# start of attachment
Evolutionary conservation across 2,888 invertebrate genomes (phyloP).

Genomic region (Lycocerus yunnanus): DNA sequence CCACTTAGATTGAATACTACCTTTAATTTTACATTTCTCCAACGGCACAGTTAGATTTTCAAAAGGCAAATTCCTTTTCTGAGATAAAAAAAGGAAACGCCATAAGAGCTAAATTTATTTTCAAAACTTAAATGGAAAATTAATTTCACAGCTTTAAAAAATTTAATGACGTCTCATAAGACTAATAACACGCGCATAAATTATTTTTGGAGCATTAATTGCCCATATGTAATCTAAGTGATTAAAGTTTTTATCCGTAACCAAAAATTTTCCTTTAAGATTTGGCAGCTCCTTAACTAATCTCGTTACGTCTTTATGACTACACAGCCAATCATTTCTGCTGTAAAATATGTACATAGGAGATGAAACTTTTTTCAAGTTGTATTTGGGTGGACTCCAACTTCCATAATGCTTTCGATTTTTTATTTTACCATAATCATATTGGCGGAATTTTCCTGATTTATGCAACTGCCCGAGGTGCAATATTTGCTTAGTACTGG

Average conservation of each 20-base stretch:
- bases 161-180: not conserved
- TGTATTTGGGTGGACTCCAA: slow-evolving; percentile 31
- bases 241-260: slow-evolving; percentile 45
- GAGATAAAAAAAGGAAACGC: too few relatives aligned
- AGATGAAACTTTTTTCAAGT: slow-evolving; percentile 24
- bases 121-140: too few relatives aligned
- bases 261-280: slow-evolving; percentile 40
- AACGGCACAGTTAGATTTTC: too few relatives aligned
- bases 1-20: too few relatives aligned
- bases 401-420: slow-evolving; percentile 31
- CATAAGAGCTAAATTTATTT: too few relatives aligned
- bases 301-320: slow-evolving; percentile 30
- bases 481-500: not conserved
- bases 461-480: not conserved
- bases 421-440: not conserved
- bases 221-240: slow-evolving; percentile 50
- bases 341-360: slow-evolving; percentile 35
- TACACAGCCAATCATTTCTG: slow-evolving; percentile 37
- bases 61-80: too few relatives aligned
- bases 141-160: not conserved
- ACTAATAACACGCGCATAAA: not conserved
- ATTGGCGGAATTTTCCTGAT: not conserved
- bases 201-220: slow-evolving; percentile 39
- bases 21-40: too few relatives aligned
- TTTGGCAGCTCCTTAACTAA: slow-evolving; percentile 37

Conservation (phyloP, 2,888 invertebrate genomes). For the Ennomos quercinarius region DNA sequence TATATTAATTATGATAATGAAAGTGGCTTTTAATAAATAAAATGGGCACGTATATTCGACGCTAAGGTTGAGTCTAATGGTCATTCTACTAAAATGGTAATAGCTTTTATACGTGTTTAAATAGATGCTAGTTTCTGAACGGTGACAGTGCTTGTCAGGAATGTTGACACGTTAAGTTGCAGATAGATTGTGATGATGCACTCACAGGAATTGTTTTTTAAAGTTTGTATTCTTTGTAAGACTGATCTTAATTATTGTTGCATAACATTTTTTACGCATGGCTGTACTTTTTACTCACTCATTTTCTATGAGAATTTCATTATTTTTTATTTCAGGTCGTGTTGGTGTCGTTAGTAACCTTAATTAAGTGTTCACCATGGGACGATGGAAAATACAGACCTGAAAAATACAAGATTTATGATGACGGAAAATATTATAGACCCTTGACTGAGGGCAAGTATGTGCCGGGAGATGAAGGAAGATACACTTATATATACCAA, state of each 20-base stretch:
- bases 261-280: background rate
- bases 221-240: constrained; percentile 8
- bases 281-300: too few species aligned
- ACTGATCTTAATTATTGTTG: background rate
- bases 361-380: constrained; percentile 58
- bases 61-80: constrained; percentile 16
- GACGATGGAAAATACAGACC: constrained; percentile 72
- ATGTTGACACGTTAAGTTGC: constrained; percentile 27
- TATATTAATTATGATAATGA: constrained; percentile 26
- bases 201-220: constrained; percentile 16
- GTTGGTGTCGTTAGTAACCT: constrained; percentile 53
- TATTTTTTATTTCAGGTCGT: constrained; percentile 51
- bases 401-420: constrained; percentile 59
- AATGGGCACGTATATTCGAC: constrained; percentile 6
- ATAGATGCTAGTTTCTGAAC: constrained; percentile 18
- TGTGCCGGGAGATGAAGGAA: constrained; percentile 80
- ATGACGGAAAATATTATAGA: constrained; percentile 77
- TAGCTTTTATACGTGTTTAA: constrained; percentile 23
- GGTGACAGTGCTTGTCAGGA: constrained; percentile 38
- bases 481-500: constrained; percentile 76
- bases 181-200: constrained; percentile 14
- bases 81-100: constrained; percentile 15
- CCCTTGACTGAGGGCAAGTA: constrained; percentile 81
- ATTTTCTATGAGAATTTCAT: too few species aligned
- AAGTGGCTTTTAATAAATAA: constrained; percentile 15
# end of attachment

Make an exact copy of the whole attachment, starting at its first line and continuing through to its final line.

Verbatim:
Evolutionary conservation across 2,888 invertebrate genomes (phyloP).

Genomic region (Lycocerus yunnanus): DNA sequence CCACTTAGATTGAATACTACCTTTAATTTTACATTTCTCCAACGGCACAGTTAGATTTTCAAAAGGCAAATTCCTTTTCTGAGATAAAAAAAGGAAACGCCATAAGAGCTAAATTTATTTTCAAAACTTAAATGGAAAATTAATTTCACAGCTTTAAAAAATTTAATGACGTCTCATAAGACTAATAACACGCGCATAAATTATTTTTGGAGCATTAATTGCCCATATGTAATCTAAGTGATTAAAGTTTTTATCCGTAACCAAAAATTTTCCTTTAAGATTTGGCAGCTCCTTAACTAATCTCGTTACGTCTTTATGACTACACAGCCAATCATTTCTGCTGTAAAATATGTACATAGGAGATGAAACTTTTTTCAAGTTGTATTTGGGTGGACTCCAACTTCCATAATGCTTTCGATTTTTTATTTTACCATAATCATATTGGCGGAATTTTCCTGATTTATGCAACTGCCCGAGGTGCAATATTTGCTTAGTACTGG

Average conservation of each 20-base stretch:
- bases 161-180: not conserved
- TGTATTTGGGTGGACTCCAA: slow-evolving; percentile 31
- bases 241-260: slow-evolving; percentile 45
- GAGATAAAAAAAGGAAACGC: too few relatives aligned
- AGATGAAACTTTTTTCAAGT: slow-evolving; percentile 24
- bases 121-140: too few relatives aligned
- bases 261-280: slow-evolving; percentile 40
- AACGGCACAGTTAGATTTTC: too few relatives aligned
- bases 1-20: too few relatives aligned
- bases 401-420: slow-evolving; percentile 31
- CATAAGAGCTAAATTTATTT: too few relatives aligned
- bases 301-320: slow-evolving; percentile 30
- bases 481-500: not conserved
- bases 461-480: not conserved
- bases 421-440: not conserved
- bases 221-240: slow-evolving; percentile 50
- bases 341-360: slow-evolving; percentile 35
- TACACAGCCAATCATTTCTG: slow-evolving; percentile 37
- bases 61-80: too few relatives aligned
- bases 141-160: not conserved
- ACTAATAACACGCGCATAAA: not conserved
- ATTGGCGGAATTTTCCTGAT: not conserved
- bases 201-220: slow-evolving; percentile 39
- bases 21-40: too few relatives aligned
- TTTGGCAGCTCCTTAACTAA: slow-evolving; percentile 37

Conservation (phyloP, 2,888 invertebrate genomes). For the Ennomos quercinarius region DNA sequence TATATTAATTATGATAATGAAAGTGGCTTTTAATAAATAAAATGGGCACGTATATTCGACGCTAAGGTTGAGTCTAATGGTCATTCTACTAAAATGGTAATAGCTTTTATACGTGTTTAAATAGATGCTAGTTTCTGAACGGTGACAGTGCTTGTCAGGAATGTTGACACGTTAAGTTGCAGATAGATTGTGATGATGCACTCACAGGAATTGTTTTTTAAAGTTTGTATTCTTTGTAAGACTGATCTTAATTATTGTTGCATAACATTTTTTACGCATGGCTGTACTTTTTACTCACTCATTTTCTATGAGAATTTCATTATTTTTTATTTCAGGTCGTGTTGGTGTCGTTAGTAACCTTAATTAAGTGTTCACCATGGGACGATGGAAAATACAGACCTGAAAAATACAAGATTTATGATGACGGAAAATATTATAGACCCTTGACTGAGGGCAAGTATGTGCCGGGAGATGAAGGAAGATACACTTATATATACCAA, state of each 20-base stretch:
- bases 261-280: background rate
- bases 221-240: constrained; percentile 8
- bases 281-300: too few species aligned
- ACTGATCTTAATTATTGTTG: background rate
- bases 361-380: constrained; percentile 58
- bases 61-80: constrained; percentile 16
- GACGATGGAAAATACAGACC: constrained; percentile 72
- ATGTTGACACGTTAAGTTGC: constrained; percentile 27
- TATATTAATTATGATAATGA: constrained; percentile 26
- bases 201-220: constrained; percentile 16
- GTTGGTGTCGTTAGTAACCT: constrained; percentile 53
- TATTTTTTATTTCAGGTCGT: constrained; percentile 51
- bases 401-420: constrained; percentile 59
- AATGGGCACGTATATTCGAC: constrained; percentile 6
- ATAGATGCTAGTTTCTGAAC: constrained; percentile 18
- TGTGCCGGGAGATGAAGGAA: constrained; percentile 80
- ATGACGGAAAATATTATAGA: constrained; percentile 77
- TAGCTTTTATACGTGTTTAA: constrained; percentile 23
- GGTGACAGTGCTTGTCAGGA: constrained; percentile 38
- bases 481-500: constrained; percentile 76
- bases 181-200: constrained; percentile 14
- bases 81-100: constrained; percentile 15
- CCCTTGACTGAGGGCAAGTA: constrained; percentile 81
- ATTTTCTATGAGAATTTCAT: too few species aligned
- AAGTGGCTTTTAATAAATAA: constrained; percentile 15